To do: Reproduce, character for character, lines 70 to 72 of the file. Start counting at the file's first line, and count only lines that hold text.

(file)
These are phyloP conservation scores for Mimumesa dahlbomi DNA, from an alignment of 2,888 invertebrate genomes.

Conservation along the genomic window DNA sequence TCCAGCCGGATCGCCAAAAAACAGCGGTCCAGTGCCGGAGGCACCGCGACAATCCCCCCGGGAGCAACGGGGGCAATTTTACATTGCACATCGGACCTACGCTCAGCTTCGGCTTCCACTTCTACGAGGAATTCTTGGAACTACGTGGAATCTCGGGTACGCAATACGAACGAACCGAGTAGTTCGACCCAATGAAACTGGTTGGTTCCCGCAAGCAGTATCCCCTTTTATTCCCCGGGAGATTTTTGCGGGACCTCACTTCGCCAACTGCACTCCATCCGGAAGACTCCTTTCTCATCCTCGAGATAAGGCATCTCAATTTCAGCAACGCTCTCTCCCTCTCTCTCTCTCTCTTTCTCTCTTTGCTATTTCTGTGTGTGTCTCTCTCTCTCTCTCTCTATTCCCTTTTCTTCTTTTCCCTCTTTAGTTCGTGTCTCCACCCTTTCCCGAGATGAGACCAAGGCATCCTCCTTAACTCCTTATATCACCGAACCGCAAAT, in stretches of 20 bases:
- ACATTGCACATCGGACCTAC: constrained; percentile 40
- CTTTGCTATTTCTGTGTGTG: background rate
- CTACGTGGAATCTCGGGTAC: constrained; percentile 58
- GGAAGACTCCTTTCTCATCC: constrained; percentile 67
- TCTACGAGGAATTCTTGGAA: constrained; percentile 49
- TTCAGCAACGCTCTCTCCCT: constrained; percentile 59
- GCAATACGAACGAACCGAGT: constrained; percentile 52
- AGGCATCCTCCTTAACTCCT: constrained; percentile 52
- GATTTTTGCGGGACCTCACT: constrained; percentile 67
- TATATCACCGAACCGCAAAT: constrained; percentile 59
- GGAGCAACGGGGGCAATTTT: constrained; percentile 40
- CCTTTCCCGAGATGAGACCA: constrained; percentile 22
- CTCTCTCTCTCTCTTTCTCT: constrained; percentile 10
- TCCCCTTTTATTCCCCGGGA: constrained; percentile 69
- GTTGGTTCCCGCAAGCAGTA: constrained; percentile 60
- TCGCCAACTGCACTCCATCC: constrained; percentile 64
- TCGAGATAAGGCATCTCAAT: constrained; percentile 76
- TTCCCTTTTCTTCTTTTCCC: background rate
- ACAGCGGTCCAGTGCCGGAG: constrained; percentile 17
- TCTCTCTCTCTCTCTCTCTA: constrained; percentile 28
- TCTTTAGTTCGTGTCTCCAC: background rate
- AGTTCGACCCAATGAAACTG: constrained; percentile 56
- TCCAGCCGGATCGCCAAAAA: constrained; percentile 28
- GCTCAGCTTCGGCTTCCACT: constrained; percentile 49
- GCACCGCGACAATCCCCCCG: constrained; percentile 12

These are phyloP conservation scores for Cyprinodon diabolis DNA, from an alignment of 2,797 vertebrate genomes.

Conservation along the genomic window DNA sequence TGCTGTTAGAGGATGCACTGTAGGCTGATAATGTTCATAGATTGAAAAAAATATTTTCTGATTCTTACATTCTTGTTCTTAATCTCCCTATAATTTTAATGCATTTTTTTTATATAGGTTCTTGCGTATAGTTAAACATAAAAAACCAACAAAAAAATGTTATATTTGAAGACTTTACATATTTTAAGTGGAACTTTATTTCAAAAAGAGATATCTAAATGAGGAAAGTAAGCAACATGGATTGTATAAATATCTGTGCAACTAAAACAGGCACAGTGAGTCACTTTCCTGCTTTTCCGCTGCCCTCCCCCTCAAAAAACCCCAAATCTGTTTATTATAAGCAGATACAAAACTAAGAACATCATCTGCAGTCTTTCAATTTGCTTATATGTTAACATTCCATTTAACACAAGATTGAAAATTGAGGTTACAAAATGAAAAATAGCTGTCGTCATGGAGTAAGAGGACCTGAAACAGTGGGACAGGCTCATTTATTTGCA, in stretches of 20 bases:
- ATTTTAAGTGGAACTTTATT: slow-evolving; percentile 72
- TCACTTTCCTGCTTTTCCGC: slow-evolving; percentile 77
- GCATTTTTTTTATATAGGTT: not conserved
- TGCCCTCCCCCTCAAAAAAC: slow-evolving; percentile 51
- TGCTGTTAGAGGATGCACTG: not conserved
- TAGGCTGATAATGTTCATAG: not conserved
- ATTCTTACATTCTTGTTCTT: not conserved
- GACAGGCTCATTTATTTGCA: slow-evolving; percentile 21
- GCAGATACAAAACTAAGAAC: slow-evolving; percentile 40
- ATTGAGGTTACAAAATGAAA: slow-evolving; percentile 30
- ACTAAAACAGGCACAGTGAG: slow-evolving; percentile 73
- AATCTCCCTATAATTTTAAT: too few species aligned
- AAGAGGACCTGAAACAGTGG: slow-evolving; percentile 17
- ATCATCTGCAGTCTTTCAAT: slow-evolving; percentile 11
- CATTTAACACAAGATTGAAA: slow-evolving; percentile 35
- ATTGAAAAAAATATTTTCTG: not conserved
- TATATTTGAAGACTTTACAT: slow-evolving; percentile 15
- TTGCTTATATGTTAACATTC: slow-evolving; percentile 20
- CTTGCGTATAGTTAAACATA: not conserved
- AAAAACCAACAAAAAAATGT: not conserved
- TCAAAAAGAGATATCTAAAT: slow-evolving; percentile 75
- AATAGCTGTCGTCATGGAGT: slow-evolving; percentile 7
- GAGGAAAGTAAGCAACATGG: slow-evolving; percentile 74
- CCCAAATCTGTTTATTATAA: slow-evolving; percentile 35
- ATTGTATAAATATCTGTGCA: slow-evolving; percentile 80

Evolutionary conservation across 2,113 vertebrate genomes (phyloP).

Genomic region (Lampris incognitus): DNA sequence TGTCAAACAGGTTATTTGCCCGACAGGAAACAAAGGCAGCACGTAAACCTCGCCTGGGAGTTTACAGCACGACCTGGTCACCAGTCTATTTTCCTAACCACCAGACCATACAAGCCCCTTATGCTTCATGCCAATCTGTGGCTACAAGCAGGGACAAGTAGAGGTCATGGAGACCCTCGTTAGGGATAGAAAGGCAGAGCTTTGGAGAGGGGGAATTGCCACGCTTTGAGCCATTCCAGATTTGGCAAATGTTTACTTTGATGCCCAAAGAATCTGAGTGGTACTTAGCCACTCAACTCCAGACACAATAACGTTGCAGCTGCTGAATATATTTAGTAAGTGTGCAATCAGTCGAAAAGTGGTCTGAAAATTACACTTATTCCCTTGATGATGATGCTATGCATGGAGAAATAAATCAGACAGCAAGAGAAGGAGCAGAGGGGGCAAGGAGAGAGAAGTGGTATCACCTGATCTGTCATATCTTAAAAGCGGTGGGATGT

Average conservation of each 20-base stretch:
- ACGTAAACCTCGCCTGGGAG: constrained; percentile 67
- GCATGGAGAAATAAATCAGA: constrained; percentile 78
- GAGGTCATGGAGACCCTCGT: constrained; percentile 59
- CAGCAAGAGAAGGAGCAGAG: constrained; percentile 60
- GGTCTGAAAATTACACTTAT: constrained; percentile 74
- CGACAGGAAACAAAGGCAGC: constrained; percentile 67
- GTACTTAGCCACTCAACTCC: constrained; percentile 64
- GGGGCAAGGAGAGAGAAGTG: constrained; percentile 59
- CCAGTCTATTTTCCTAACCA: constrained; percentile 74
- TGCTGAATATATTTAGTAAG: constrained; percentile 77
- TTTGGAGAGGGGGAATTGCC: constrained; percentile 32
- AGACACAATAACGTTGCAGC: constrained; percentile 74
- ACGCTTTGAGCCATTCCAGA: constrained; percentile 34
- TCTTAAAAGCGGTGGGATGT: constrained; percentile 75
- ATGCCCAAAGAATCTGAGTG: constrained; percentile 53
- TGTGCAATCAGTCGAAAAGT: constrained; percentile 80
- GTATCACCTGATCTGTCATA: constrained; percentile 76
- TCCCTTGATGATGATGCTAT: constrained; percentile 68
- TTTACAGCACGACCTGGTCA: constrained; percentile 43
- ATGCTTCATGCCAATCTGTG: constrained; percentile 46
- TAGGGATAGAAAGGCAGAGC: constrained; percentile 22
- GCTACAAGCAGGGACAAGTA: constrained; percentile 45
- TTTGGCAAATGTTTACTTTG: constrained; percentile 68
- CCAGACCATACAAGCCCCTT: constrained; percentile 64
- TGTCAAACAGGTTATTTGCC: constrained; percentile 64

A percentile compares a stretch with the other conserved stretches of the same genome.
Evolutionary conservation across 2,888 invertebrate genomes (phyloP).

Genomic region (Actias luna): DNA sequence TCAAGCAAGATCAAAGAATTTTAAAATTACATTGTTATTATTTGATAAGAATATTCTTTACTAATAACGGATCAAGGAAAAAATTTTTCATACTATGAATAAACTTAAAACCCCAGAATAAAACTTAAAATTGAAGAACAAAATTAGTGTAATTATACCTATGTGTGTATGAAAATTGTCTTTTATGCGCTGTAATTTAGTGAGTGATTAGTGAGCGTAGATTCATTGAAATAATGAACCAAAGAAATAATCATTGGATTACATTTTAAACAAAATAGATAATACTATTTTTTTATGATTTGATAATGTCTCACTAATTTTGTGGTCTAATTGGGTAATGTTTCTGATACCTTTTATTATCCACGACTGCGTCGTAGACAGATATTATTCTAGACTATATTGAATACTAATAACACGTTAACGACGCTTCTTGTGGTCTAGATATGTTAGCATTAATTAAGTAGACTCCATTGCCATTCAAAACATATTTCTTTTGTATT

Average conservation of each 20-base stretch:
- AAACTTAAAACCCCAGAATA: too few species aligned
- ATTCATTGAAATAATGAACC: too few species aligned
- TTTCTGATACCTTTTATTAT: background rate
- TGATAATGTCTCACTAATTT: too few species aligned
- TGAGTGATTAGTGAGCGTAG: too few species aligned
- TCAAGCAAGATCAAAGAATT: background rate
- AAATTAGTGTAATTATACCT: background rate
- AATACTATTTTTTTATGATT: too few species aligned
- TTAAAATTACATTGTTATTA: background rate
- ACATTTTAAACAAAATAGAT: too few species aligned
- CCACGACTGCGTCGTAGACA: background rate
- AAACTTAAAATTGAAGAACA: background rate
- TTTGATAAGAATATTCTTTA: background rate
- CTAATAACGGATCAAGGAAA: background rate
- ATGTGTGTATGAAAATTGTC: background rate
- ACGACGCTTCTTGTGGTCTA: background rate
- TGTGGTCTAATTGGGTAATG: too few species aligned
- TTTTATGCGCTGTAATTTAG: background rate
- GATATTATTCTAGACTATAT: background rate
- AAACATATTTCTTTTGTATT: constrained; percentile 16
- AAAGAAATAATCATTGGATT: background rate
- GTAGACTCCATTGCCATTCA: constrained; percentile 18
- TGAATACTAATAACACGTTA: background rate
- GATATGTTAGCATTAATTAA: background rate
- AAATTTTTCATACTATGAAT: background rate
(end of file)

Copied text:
- ACGCTTTGAGCCATTCCAGA: constrained; percentile 34
- TCTTAAAAGCGGTGGGATGT: constrained; percentile 75
- ATGCCCAAAGAATCTGAGTG: constrained; percentile 53